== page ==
2017 Quadrantid meteor shower peaks Jan. 3-4

The sky itself is joining in the New Year’s celebration.

The Quadrantid meteor shower will peak during the pre-dawn hours Tuesday, with prime viewing from late night Tuesday into early Wednesday as well. As always, weather can play a factor and clouds could block the best viewing.

The Quadrantids peak during early January each year and are considered one of the best annual meteor showers in terms of numbers of shooting stars, according to NASA. There’s a catch, however – the peak viewing time of the Quadrantids is much shorter – only a few hours – when compared to two-day peaks from normal meteor showers.

“The reason the peak is so short is due to the shower’s thin stream of particles and the fact that the Earth crosses the stream at a perpendicular angle,” NASA explained.

Under perfect conditions, as many as 200 Quadrantid meteors can be seen per hour. The shower is known for its brighter-than-normal fireballs with large explosions of color that last longer than an average meteor streak due to their origination point from larger particles of materials.

Quadrantid’s unique origin

Meteors come from leftover comet particles and bits from broken asteroids. As the object move around the sun, the dust the comets and meteors emit creates a trail around their orbits. As the Earth passes through the trails, the bits of dust collide with our atmosphere, creating the fiery and colorful streaks we call meteor showers.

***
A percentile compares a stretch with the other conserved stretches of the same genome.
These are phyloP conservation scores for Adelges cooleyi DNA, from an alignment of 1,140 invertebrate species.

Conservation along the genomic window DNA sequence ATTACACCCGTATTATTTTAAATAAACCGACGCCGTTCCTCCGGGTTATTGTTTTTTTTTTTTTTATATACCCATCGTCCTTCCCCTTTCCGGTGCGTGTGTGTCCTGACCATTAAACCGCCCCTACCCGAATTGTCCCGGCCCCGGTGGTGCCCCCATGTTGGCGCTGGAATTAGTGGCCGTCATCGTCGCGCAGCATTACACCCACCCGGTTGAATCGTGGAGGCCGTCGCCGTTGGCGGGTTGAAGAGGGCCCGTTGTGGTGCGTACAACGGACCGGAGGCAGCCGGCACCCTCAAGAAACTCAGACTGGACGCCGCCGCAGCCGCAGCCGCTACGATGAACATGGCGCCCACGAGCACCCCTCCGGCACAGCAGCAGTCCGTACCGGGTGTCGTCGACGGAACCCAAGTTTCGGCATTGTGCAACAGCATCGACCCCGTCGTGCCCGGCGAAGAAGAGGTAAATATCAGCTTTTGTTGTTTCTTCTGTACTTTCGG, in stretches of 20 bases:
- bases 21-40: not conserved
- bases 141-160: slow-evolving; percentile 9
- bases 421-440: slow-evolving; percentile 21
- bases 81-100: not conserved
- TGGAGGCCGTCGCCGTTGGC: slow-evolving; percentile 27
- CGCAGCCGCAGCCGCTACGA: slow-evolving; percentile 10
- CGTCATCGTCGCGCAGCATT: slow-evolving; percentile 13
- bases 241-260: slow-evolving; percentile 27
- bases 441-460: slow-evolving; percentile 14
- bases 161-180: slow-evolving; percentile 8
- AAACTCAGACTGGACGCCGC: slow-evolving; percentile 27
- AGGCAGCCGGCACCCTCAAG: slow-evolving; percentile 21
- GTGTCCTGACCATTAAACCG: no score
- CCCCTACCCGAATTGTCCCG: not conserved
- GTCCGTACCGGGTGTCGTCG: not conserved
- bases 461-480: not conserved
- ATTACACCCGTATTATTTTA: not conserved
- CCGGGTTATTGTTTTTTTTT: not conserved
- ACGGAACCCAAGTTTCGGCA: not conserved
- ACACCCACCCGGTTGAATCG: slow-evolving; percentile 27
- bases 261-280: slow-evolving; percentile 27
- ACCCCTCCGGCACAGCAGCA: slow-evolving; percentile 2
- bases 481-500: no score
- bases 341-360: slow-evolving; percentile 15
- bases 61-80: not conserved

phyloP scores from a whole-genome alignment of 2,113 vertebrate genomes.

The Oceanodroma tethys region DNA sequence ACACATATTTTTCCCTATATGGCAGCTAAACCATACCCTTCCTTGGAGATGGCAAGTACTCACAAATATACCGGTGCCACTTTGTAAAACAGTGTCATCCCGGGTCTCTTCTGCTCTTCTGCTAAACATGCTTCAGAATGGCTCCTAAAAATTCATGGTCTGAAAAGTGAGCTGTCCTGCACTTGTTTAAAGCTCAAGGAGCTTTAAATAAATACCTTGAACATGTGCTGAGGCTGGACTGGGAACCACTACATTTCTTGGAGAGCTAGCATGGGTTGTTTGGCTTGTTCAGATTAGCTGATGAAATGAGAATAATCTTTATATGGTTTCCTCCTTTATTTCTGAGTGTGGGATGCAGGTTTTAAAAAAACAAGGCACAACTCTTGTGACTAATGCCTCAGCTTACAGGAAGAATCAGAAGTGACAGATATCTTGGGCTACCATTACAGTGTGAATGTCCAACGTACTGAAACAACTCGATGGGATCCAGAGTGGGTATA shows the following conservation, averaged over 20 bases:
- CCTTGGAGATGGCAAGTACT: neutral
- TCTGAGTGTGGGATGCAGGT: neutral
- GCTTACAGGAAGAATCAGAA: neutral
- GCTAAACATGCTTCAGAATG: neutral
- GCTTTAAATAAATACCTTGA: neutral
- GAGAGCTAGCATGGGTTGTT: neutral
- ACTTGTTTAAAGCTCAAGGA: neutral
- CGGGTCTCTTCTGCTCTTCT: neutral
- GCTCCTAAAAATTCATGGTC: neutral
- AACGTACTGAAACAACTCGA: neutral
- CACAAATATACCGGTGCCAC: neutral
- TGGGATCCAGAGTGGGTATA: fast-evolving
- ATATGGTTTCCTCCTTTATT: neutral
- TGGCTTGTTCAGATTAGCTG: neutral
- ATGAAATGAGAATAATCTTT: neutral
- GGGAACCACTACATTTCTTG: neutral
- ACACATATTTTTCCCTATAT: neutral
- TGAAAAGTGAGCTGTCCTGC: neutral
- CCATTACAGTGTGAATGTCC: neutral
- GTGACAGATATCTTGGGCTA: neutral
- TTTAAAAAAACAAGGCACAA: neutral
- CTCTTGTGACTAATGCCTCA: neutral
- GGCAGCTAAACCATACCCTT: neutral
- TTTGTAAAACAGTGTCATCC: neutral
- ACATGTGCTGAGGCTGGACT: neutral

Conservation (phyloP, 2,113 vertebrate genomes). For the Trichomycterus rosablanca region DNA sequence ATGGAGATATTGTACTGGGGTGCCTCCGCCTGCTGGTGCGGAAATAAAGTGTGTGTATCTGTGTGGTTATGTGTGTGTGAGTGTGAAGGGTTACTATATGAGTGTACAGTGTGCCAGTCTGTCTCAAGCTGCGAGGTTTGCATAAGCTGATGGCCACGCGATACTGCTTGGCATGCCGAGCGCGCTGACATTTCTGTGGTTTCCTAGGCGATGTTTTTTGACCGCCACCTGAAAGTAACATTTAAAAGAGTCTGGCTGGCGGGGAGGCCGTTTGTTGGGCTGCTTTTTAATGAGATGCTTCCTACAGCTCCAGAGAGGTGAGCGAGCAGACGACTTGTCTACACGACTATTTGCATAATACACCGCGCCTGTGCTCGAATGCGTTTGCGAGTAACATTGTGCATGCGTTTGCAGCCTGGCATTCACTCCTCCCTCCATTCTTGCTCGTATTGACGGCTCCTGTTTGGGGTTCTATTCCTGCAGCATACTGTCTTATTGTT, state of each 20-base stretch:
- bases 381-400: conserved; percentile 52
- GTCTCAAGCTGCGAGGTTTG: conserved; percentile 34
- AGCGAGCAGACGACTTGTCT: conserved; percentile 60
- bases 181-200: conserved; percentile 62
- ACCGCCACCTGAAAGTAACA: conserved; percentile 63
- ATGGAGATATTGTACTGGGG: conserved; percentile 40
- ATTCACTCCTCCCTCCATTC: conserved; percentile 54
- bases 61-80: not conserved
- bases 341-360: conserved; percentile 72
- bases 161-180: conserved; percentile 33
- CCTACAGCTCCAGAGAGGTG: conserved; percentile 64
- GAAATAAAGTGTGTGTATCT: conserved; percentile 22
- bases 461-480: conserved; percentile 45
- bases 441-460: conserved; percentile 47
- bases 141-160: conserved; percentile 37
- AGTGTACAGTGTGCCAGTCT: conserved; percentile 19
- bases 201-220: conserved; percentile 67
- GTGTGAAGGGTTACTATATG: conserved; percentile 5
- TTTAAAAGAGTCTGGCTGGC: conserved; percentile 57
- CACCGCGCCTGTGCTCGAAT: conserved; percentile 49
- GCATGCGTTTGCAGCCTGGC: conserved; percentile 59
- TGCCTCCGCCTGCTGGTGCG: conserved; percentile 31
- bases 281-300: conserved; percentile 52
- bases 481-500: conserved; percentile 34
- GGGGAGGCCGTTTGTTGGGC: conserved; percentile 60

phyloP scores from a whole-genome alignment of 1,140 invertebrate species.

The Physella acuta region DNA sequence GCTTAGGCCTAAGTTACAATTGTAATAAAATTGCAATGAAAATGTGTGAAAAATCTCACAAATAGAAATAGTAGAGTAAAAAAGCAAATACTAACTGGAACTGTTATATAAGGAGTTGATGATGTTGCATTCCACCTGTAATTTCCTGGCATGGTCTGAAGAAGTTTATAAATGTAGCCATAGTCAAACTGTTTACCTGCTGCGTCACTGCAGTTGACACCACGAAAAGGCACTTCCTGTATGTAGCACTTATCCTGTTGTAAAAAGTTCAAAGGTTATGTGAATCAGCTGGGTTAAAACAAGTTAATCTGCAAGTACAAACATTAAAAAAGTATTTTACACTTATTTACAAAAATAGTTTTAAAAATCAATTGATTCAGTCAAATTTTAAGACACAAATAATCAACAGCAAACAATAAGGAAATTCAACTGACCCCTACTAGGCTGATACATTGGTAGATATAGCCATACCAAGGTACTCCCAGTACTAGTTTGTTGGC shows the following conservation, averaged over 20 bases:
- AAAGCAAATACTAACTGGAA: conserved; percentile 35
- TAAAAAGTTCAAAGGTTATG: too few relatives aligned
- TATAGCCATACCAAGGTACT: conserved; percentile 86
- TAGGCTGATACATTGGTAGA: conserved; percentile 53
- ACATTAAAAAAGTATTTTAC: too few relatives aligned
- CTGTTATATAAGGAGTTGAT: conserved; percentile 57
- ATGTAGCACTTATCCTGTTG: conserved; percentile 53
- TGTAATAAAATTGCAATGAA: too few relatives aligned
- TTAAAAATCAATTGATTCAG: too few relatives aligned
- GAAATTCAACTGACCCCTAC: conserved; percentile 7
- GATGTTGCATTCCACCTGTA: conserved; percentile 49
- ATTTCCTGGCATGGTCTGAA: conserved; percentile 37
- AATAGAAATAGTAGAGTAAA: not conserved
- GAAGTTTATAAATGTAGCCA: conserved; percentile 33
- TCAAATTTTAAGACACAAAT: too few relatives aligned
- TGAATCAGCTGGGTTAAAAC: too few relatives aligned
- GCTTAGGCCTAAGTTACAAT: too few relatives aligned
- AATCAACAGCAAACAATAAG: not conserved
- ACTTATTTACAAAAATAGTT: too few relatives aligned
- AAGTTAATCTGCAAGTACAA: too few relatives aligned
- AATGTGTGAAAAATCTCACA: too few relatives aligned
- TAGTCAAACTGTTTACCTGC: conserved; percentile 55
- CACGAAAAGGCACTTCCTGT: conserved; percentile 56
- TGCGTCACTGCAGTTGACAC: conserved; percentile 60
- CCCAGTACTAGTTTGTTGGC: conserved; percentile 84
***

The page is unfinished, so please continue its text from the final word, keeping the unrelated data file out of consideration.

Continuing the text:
Most meteor showers originate from comets. The Quadrantids, however, originate from an asteroid – Asteroid 2003 EH1, discovered in March 2006 by the Lowell Observatory Near-Earth Object Search. It’s a small asteroid, taking more than five-and-a-half years to orbit the sun once.

Quadrantids radiant

The radiant – the point in the sky from which the Quadrantids appear to come from – is a no longer recognized constellation called “Quadrans Muralis,” named by French astronomer Jerome Lalande in 1795. The former constellation is located near the end of the handle of the “Big Dipper,” NASA said.

While the Quadrantids appear to originate from the constellation, they will be visible throughout the sky.

The Quadrantids were first seen in 1825.

Here’s NASA’s tips for viewing the Quadrantids and most other celestial shows:

“To view the Quadrantids, find an area well away from city or street lights. Come prepared for winter weather with a sleeping bag, blanket or lawn chair. Lie flat on your back with your feet facing northeast and look up, taking in as much of the sky as possible. In less than 30 minutes in the dark, your eyes will adapt and you will begin to see meteors. Be patient — the show will last until dawn, so you have plenty of time to catch a glimpse.”

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